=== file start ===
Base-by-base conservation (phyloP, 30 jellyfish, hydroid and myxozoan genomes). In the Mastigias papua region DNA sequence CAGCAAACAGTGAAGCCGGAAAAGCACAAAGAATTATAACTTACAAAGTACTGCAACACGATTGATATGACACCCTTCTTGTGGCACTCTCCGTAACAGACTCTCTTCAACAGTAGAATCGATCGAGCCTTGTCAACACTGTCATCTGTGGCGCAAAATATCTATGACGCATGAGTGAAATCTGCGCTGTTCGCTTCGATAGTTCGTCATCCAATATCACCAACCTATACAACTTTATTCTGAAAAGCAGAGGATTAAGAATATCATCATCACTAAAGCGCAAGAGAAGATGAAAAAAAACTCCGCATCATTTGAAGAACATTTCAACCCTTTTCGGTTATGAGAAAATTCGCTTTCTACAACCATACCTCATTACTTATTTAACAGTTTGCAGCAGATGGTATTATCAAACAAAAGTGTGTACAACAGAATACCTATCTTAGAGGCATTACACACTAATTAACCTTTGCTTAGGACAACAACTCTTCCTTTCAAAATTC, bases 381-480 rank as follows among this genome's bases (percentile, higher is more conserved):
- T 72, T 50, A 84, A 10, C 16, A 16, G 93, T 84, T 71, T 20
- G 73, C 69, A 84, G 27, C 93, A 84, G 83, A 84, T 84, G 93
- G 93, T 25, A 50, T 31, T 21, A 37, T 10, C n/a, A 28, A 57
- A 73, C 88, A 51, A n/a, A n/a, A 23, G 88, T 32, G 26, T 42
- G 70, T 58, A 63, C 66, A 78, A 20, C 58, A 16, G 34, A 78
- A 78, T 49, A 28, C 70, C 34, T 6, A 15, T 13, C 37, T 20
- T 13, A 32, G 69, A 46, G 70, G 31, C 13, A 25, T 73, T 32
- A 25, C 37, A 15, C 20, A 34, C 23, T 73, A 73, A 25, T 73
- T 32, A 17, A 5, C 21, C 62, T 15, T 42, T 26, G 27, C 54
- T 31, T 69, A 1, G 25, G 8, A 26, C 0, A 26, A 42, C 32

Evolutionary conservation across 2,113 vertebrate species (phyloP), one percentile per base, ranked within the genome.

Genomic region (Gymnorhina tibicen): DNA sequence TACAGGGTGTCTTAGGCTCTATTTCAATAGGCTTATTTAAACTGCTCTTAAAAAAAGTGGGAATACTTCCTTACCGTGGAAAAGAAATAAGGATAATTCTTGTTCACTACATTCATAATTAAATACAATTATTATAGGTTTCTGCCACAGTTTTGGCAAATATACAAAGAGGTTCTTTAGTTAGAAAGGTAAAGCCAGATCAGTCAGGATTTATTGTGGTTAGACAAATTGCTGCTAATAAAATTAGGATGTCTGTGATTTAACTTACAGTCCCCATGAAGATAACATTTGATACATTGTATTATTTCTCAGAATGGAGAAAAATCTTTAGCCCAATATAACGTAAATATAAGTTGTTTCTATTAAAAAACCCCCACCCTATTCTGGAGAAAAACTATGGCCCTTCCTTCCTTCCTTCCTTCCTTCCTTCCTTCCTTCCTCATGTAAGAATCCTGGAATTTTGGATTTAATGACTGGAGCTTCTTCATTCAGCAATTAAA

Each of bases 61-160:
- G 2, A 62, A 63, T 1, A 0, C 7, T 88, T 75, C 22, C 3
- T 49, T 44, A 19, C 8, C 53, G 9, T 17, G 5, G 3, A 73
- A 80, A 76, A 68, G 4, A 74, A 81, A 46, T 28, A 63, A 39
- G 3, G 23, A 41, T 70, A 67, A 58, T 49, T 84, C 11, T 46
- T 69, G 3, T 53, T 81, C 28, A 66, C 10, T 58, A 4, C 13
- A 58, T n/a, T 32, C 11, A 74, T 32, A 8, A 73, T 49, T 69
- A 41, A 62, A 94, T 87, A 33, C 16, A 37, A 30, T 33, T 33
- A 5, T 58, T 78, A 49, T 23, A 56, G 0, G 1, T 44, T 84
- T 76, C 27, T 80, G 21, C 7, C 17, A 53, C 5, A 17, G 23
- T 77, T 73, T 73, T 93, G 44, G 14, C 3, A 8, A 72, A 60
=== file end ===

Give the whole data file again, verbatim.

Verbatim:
Base-by-base conservation (phyloP, 30 jellyfish, hydroid and myxozoan genomes). In the Mastigias papua region DNA sequence CAGCAAACAGTGAAGCCGGAAAAGCACAAAGAATTATAACTTACAAAGTACTGCAACACGATTGATATGACACCCTTCTTGTGGCACTCTCCGTAACAGACTCTCTTCAACAGTAGAATCGATCGAGCCTTGTCAACACTGTCATCTGTGGCGCAAAATATCTATGACGCATGAGTGAAATCTGCGCTGTTCGCTTCGATAGTTCGTCATCCAATATCACCAACCTATACAACTTTATTCTGAAAAGCAGAGGATTAAGAATATCATCATCACTAAAGCGCAAGAGAAGATGAAAAAAAACTCCGCATCATTTGAAGAACATTTCAACCCTTTTCGGTTATGAGAAAATTCGCTTTCTACAACCATACCTCATTACTTATTTAACAGTTTGCAGCAGATGGTATTATCAAACAAAAGTGTGTACAACAGAATACCTATCTTAGAGGCATTACACACTAATTAACCTTTGCTTAGGACAACAACTCTTCCTTTCAAAATTC, bases 381-480 rank as follows among this genome's bases (percentile, higher is more conserved):
- T 72, T 50, A 84, A 10, C 16, A 16, G 93, T 84, T 71, T 20
- G 73, C 69, A 84, G 27, C 93, A 84, G 83, A 84, T 84, G 93
- G 93, T 25, A 50, T 31, T 21, A 37, T 10, C n/a, A 28, A 57
- A 73, C 88, A 51, A n/a, A n/a, A 23, G 88, T 32, G 26, T 42
- G 70, T 58, A 63, C 66, A 78, A 20, C 58, A 16, G 34, A 78
- A 78, T 49, A 28, C 70, C 34, T 6, A 15, T 13, C 37, T 20
- T 13, A 32, G 69, A 46, G 70, G 31, C 13, A 25, T 73, T 32
- A 25, C 37, A 15, C 20, A 34, C 23, T 73, A 73, A 25, T 73
- T 32, A 17, A 5, C 21, C 62, T 15, T 42, T 26, G 27, C 54
- T 31, T 69, A 1, G 25, G 8, A 26, C 0, A 26, A 42, C 32

Evolutionary conservation across 2,113 vertebrate species (phyloP), one percentile per base, ranked within the genome.

Genomic region (Gymnorhina tibicen): DNA sequence TACAGGGTGTCTTAGGCTCTATTTCAATAGGCTTATTTAAACTGCTCTTAAAAAAAGTGGGAATACTTCCTTACCGTGGAAAAGAAATAAGGATAATTCTTGTTCACTACATTCATAATTAAATACAATTATTATAGGTTTCTGCCACAGTTTTGGCAAATATACAAAGAGGTTCTTTAGTTAGAAAGGTAAAGCCAGATCAGTCAGGATTTATTGTGGTTAGACAAATTGCTGCTAATAAAATTAGGATGTCTGTGATTTAACTTACAGTCCCCATGAAGATAACATTTGATACATTGTATTATTTCTCAGAATGGAGAAAAATCTTTAGCCCAATATAACGTAAATATAAGTTGTTTCTATTAAAAAACCCCCACCCTATTCTGGAGAAAAACTATGGCCCTTCCTTCCTTCCTTCCTTCCTTCCTTCCTTCCTTCCTCATGTAAGAATCCTGGAATTTTGGATTTAATGACTGGAGCTTCTTCATTCAGCAATTAAA

Each of bases 61-160:
- G 2, A 62, A 63, T 1, A 0, C 7, T 88, T 75, C 22, C 3
- T 49, T 44, A 19, C 8, C 53, G 9, T 17, G 5, G 3, A 73
- A 80, A 76, A 68, G 4, A 74, A 81, A 46, T 28, A 63, A 39
- G 3, G 23, A 41, T 70, A 67, A 58, T 49, T 84, C 11, T 46
- T 69, G 3, T 53, T 81, C 28, A 66, C 10, T 58, A 4, C 13
- A 58, T n/a, T 32, C 11, A 74, T 32, A 8, A 73, T 49, T 69
- A 41, A 62, A 94, T 87, A 33, C 16, A 37, A 30, T 33, T 33
- A 5, T 58, T 78, A 49, T 23, A 56, G 0, G 1, T 44, T 84
- T 76, C 27, T 80, G 21, C 7, C 17, A 53, C 5, A 17, G 23
- T 77, T 73, T 73, T 93, G 44, G 14, C 3, A 8, A 72, A 60